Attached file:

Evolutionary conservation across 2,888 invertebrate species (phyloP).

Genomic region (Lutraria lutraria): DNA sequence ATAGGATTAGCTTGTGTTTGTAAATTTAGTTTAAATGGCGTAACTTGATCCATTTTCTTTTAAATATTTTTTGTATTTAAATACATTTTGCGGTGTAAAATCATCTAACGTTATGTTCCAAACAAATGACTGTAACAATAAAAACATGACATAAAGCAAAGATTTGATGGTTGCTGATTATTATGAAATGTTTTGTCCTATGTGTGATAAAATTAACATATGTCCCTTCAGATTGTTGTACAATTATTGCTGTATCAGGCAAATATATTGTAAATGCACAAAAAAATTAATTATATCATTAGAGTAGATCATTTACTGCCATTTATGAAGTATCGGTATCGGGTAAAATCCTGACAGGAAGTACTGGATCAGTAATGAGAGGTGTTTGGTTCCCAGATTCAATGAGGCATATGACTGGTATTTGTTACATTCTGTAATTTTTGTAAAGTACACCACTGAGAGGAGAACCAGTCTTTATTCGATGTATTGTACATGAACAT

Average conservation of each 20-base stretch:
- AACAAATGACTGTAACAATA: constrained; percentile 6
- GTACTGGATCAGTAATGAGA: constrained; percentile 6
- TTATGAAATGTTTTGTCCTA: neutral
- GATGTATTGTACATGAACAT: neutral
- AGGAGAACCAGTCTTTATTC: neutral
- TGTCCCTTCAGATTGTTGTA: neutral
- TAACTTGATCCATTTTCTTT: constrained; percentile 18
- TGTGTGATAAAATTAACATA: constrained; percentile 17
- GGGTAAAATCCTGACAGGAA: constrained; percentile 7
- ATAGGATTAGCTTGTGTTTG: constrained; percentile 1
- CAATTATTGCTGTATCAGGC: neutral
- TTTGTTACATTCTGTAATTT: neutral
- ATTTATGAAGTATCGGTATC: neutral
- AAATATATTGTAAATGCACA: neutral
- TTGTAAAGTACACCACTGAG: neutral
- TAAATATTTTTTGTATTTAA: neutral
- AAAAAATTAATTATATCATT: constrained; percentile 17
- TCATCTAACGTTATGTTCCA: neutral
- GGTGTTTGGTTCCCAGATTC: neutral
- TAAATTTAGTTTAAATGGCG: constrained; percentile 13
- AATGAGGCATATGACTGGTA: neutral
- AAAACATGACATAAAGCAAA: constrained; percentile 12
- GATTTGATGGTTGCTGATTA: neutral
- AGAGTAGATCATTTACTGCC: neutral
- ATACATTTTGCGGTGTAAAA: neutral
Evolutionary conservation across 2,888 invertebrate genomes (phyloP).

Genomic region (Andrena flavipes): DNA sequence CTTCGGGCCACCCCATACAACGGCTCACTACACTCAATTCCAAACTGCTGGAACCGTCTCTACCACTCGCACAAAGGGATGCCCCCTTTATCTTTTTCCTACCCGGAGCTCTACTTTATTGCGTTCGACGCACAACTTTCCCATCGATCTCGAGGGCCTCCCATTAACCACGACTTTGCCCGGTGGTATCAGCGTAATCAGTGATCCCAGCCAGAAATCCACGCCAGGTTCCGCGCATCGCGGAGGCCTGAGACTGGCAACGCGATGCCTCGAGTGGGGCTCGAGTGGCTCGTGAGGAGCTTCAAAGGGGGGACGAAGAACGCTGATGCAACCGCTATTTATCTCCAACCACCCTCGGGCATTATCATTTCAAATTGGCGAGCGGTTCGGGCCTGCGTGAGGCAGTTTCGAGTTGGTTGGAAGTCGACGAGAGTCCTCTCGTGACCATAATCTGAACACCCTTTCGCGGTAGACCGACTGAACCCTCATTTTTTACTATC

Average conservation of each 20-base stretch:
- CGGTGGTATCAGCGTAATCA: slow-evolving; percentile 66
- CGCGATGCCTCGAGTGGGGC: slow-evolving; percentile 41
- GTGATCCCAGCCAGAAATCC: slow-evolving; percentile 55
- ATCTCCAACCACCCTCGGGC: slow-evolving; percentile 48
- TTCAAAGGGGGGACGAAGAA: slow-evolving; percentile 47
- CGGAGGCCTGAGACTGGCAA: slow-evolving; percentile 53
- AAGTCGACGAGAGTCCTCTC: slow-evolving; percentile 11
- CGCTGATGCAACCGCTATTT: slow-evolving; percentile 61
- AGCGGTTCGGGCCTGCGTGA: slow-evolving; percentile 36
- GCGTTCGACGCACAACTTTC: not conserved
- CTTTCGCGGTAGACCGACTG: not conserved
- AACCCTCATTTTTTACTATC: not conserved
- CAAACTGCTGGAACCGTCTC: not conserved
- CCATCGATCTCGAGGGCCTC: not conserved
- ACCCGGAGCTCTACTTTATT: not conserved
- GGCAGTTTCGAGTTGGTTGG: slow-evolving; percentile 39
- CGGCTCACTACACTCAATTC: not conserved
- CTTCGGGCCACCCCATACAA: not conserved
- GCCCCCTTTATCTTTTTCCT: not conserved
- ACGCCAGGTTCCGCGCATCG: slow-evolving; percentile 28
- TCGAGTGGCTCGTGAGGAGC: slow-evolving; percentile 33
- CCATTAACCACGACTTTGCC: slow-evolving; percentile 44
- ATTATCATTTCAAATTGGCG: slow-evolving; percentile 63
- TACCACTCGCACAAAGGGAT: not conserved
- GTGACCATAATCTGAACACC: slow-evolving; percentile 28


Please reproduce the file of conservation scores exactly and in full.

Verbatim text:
Evolutionary conservation across 2,888 invertebrate species (phyloP).

Genomic region (Lutraria lutraria): DNA sequence ATAGGATTAGCTTGTGTTTGTAAATTTAGTTTAAATGGCGTAACTTGATCCATTTTCTTTTAAATATTTTTTGTATTTAAATACATTTTGCGGTGTAAAATCATCTAACGTTATGTTCCAAACAAATGACTGTAACAATAAAAACATGACATAAAGCAAAGATTTGATGGTTGCTGATTATTATGAAATGTTTTGTCCTATGTGTGATAAAATTAACATATGTCCCTTCAGATTGTTGTACAATTATTGCTGTATCAGGCAAATATATTGTAAATGCACAAAAAAATTAATTATATCATTAGAGTAGATCATTTACTGCCATTTATGAAGTATCGGTATCGGGTAAAATCCTGACAGGAAGTACTGGATCAGTAATGAGAGGTGTTTGGTTCCCAGATTCAATGAGGCATATGACTGGTATTTGTTACATTCTGTAATTTTTGTAAAGTACACCACTGAGAGGAGAACCAGTCTTTATTCGATGTATTGTACATGAACAT

Average conservation of each 20-base stretch:
- AACAAATGACTGTAACAATA: constrained; percentile 6
- GTACTGGATCAGTAATGAGA: constrained; percentile 6
- TTATGAAATGTTTTGTCCTA: neutral
- GATGTATTGTACATGAACAT: neutral
- AGGAGAACCAGTCTTTATTC: neutral
- TGTCCCTTCAGATTGTTGTA: neutral
- TAACTTGATCCATTTTCTTT: constrained; percentile 18
- TGTGTGATAAAATTAACATA: constrained; percentile 17
- GGGTAAAATCCTGACAGGAA: constrained; percentile 7
- ATAGGATTAGCTTGTGTTTG: constrained; percentile 1
- CAATTATTGCTGTATCAGGC: neutral
- TTTGTTACATTCTGTAATTT: neutral
- ATTTATGAAGTATCGGTATC: neutral
- AAATATATTGTAAATGCACA: neutral
- TTGTAAAGTACACCACTGAG: neutral
- TAAATATTTTTTGTATTTAA: neutral
- AAAAAATTAATTATATCATT: constrained; percentile 17
- TCATCTAACGTTATGTTCCA: neutral
- GGTGTTTGGTTCCCAGATTC: neutral
- TAAATTTAGTTTAAATGGCG: constrained; percentile 13
- AATGAGGCATATGACTGGTA: neutral
- AAAACATGACATAAAGCAAA: constrained; percentile 12
- GATTTGATGGTTGCTGATTA: neutral
- AGAGTAGATCATTTACTGCC: neutral
- ATACATTTTGCGGTGTAAAA: neutral
Evolutionary conservation across 2,888 invertebrate genomes (phyloP).

Genomic region (Andrena flavipes): DNA sequence CTTCGGGCCACCCCATACAACGGCTCACTACACTCAATTCCAAACTGCTGGAACCGTCTCTACCACTCGCACAAAGGGATGCCCCCTTTATCTTTTTCCTACCCGGAGCTCTACTTTATTGCGTTCGACGCACAACTTTCCCATCGATCTCGAGGGCCTCCCATTAACCACGACTTTGCCCGGTGGTATCAGCGTAATCAGTGATCCCAGCCAGAAATCCACGCCAGGTTCCGCGCATCGCGGAGGCCTGAGACTGGCAACGCGATGCCTCGAGTGGGGCTCGAGTGGCTCGTGAGGAGCTTCAAAGGGGGGACGAAGAACGCTGATGCAACCGCTATTTATCTCCAACCACCCTCGGGCATTATCATTTCAAATTGGCGAGCGGTTCGGGCCTGCGTGAGGCAGTTTCGAGTTGGTTGGAAGTCGACGAGAGTCCTCTCGTGACCATAATCTGAACACCCTTTCGCGGTAGACCGACTGAACCCTCATTTTTTACTATC

Average conservation of each 20-base stretch:
- CGGTGGTATCAGCGTAATCA: slow-evolving; percentile 66
- CGCGATGCCTCGAGTGGGGC: slow-evolving; percentile 41
- GTGATCCCAGCCAGAAATCC: slow-evolving; percentile 55
- ATCTCCAACCACCCTCGGGC: slow-evolving; percentile 48
- TTCAAAGGGGGGACGAAGAA: slow-evolving; percentile 47
- CGGAGGCCTGAGACTGGCAA: slow-evolving; percentile 53
- AAGTCGACGAGAGTCCTCTC: slow-evolving; percentile 11
- CGCTGATGCAACCGCTATTT: slow-evolving; percentile 61
- AGCGGTTCGGGCCTGCGTGA: slow-evolving; percentile 36
- GCGTTCGACGCACAACTTTC: not conserved
- CTTTCGCGGTAGACCGACTG: not conserved
- AACCCTCATTTTTTACTATC: not conserved
- CAAACTGCTGGAACCGTCTC: not conserved
- CCATCGATCTCGAGGGCCTC: not conserved
- ACCCGGAGCTCTACTTTATT: not conserved
- GGCAGTTTCGAGTTGGTTGG: slow-evolving; percentile 39
- CGGCTCACTACACTCAATTC: not conserved
- CTTCGGGCCACCCCATACAA: not conserved
- GCCCCCTTTATCTTTTTCCT: not conserved
- ACGCCAGGTTCCGCGCATCG: slow-evolving; percentile 28
- TCGAGTGGCTCGTGAGGAGC: slow-evolving; percentile 33
- CCATTAACCACGACTTTGCC: slow-evolving; percentile 44
- ATTATCATTTCAAATTGGCG: slow-evolving; percentile 63
- TACCACTCGCACAAAGGGAT: not conserved
- GTGACCATAATCTGAACACC: slow-evolving; percentile 28